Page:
Summer “Daze”

In the world of family law, summer is a battleground. Parents jockey for position in an attempt to manipulate visitation schedules so that they’d get more time than the other parent. Usually, they just wanted that unfettered time of lazy days devoid of the school calendar. School’s out. No homework. No responsibility. Just fun as far as the eye can see.

Sometimes, parents would be more particular about crafting a schedule, homing in on the “forgotten” holidays – Memorial Day, Fourth of July, Labor Day. And, in South Louisiana where summer typically stretches deep into October, parents often went to war over “Parish Fair” Day – that extra Friday in October when the world of Washington Parish revolves around the fair. (Other parts might recognize this as the “county fair.”)

For those dealing with the loss of a loved one, summer can be a battleground. Even when the sky is cloudless and blue in the shade of a memory, shadows loom with the intensity of storm clouds. Read more

Here Comes the Rain Again . . .

Raise your hand if you played in the rain as a kid? We did – all the time. In fact, my parents encouraged it. Can’t say whether it was the allure of not having to bother with bath time at the end of the day or the fact that it was cheaper than a “slip-n-slide” that made kicking us out the door so appealing. Or, maybe, it’s just the way they did things back then.

The last time that I recall voluntarily heading out into the rain was the summer between my junior and senior year of high school. It was one of those soft, southern rains that sprout up on summer afternoons. No pomp and circumstance of thunder and lightning. No cold front to steal the warm air. I can’t recall what we talked about, but I can remember strolling around the neighborhood and splashing through puddles with my daddy.

Despite it’s questionable PR campaign, I love the sights, sounds, and smells of summer storms. The flash of lightning against an inky sky. A crack of thunder just a little louder than anticipated. Read more

Does the “Beginning” Ever End?

One of the things “they” say after losing a child is that the second year is worse. No way. I had endured “second years” after my brother, my dad, and others passed away. The first year is by far the worse. That settles it.

Fast forward 355 days or so and I can begin to see what “they” might be talking about.

I barely know what the next step is. I’ve spent nearly a year dutifully marking off each morbid milestone – One month – check; Two months – check; Brooke’s birthday – check; Start of a Fall semester with no Brooke – check; Halloween Horse Show – check; Thanksgiving – check; More birthdays – check; Christmas and New Year’s – check; Megan’s birthday – check; Mardi Gras – check; Gulfport horse show – check; and so much more. Yet, here I sit with the realization that – it doesn’t end. This is just the beginning.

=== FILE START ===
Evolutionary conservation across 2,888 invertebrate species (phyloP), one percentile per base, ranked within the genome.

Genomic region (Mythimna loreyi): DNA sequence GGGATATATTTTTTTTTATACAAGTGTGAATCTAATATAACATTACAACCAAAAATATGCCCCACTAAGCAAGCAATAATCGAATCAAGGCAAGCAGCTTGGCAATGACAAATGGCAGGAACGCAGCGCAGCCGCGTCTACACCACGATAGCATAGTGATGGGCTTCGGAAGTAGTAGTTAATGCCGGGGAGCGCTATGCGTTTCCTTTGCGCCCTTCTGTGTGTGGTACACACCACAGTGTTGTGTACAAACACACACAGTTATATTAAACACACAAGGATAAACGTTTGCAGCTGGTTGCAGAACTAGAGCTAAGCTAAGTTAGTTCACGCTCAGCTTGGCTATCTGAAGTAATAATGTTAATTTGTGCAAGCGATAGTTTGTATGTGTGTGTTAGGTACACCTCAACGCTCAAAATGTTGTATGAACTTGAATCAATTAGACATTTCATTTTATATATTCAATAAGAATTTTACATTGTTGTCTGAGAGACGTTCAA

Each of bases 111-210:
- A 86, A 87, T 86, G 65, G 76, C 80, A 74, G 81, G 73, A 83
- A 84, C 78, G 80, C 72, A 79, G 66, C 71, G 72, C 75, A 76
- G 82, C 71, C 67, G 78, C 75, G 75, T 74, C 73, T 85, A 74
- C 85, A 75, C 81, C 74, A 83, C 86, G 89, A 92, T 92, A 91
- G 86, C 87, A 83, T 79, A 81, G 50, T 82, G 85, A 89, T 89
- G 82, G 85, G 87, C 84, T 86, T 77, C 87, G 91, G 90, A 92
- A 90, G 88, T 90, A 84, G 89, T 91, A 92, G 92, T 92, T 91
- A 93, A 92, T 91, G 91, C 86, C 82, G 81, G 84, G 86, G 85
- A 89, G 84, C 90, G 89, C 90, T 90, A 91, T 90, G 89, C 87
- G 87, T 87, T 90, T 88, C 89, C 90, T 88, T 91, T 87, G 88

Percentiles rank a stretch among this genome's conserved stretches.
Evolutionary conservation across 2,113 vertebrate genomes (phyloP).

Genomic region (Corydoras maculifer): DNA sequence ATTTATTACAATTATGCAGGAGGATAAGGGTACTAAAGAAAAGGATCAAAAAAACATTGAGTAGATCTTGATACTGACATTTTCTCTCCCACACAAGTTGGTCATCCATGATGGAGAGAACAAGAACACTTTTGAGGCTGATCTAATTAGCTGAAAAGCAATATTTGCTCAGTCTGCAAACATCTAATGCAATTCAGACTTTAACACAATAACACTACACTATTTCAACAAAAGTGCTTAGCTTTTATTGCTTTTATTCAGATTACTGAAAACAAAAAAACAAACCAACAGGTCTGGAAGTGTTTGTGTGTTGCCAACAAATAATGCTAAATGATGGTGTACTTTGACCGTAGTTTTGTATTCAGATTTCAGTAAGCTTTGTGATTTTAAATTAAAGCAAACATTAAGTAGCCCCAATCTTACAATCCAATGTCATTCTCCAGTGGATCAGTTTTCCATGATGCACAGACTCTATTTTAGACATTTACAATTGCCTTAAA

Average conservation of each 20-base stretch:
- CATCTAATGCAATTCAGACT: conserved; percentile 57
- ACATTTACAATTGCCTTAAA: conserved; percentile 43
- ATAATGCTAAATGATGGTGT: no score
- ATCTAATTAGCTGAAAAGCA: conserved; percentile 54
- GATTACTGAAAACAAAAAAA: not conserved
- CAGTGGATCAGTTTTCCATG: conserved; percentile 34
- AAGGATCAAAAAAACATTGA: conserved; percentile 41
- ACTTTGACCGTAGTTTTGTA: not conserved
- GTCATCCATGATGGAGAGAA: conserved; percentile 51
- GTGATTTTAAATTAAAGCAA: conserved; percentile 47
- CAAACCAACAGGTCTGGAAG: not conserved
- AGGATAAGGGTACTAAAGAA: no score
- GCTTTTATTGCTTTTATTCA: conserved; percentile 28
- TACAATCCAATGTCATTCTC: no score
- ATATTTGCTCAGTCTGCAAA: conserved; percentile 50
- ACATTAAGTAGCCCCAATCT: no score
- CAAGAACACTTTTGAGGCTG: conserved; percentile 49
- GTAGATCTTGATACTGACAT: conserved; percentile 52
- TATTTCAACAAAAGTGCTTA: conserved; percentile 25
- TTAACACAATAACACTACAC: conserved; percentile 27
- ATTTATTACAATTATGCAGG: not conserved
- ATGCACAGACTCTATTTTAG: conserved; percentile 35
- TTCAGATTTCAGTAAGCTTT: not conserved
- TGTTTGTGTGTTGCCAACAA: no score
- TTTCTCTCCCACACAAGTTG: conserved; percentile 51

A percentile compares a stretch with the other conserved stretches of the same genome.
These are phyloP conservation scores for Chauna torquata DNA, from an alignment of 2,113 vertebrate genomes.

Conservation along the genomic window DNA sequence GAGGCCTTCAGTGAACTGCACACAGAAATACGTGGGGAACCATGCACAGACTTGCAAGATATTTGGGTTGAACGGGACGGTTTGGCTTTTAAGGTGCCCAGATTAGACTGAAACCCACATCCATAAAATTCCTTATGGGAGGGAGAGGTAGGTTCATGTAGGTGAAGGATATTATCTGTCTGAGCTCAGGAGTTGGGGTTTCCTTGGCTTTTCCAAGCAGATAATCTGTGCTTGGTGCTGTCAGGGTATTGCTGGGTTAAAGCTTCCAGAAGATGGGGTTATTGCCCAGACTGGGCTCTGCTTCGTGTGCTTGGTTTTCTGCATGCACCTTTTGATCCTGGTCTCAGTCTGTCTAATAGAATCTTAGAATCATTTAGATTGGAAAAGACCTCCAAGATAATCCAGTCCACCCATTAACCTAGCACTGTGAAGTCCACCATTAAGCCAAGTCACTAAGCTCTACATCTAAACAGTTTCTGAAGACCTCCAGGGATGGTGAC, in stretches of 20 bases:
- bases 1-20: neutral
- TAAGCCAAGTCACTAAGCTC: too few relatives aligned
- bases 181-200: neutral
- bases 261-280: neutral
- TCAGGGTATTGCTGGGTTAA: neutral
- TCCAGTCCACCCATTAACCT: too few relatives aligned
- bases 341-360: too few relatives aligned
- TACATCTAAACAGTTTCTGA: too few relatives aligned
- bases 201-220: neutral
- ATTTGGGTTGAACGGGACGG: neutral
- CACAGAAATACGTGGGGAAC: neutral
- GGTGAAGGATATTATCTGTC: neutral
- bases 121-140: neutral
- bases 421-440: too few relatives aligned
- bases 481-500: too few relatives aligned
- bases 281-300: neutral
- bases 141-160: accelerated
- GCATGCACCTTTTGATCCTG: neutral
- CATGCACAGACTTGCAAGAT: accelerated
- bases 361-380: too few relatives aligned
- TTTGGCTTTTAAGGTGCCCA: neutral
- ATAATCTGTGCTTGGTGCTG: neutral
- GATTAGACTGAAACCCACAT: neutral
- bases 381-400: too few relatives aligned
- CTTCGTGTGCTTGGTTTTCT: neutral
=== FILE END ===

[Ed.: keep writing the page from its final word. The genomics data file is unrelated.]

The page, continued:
The reality that Brooke is gone – it must seem fairly obvious, but the mind is a tricky thing. The mind gauges just how much reality the heart and body can endure at once. Even when we are sure of “reality,” the mind is there acting as a gatekeeper. Filtering out the bits that are too much for the moment. Saving them for a sunny day. Doling out reality in measured doses.

As the heart and body begin to bear the weight of reality, the mind piles on a little more until eventually the full load comes to bear.

If someone handed you and load and told you that you’d have to carry a 500-pound weight every day for the rest of your life, you’d protest that it is impossible. But if someone handed you just a few pounds here and a few there until 500 pounds was sitting square on your shoulders, it would be different. That’s what losing a child is like. That’s the nature of tragedy. Read more

When you’ve lost so much – how do you manage to be grateful?

My daddy was an ironic mash-up of 70’s flower child and Sicilian Catholic. In the 70’s and 80’s he had an annoying habit of preaching the gospel of “PMA.” For those of you who might have been subjected to this particular brand of torture in your own lives, you will recognize “PMA” as standing for “Positive Mental Attitude.” For every negative comment that Daddy caught us uttering, he would literally make us repeat the opposing positive statement out loud ten – TEN – times. You recognize the formula. It takes ten – TEN- positive thoughts/actions/comments to erase the energy created by just one negative thought/action/comment.

How does this look when applied? Quick example – I might say something to my little brother like “I hate you.” Read more

Why “Dances with a Limp?”

You will lose someone you can’t live without, and your heart will be badly broken.  And the bad news is that you never completely get over the loss of your beloved.  But this is also the good news.  They live forever in your broken heart that doesn’t seal back up.  And you come through.  It’s like having a broken leg that never heals perfectly – that still hurts when the weather gets cold.  But you learn to dance with the limp.  – Anne Lamott

If you are looking for evidence of God’s sense of humor – you’ve landed in the right place.  Had I lived in Biblical times, you likely would have had an easier time finding me at the well than in the synagogue.  Frankly, there hasn’t been a less likely candidate to share the Word since Saul of Tarsus.  And, there is where the comparison between the Apostle Paul and me ends. Read more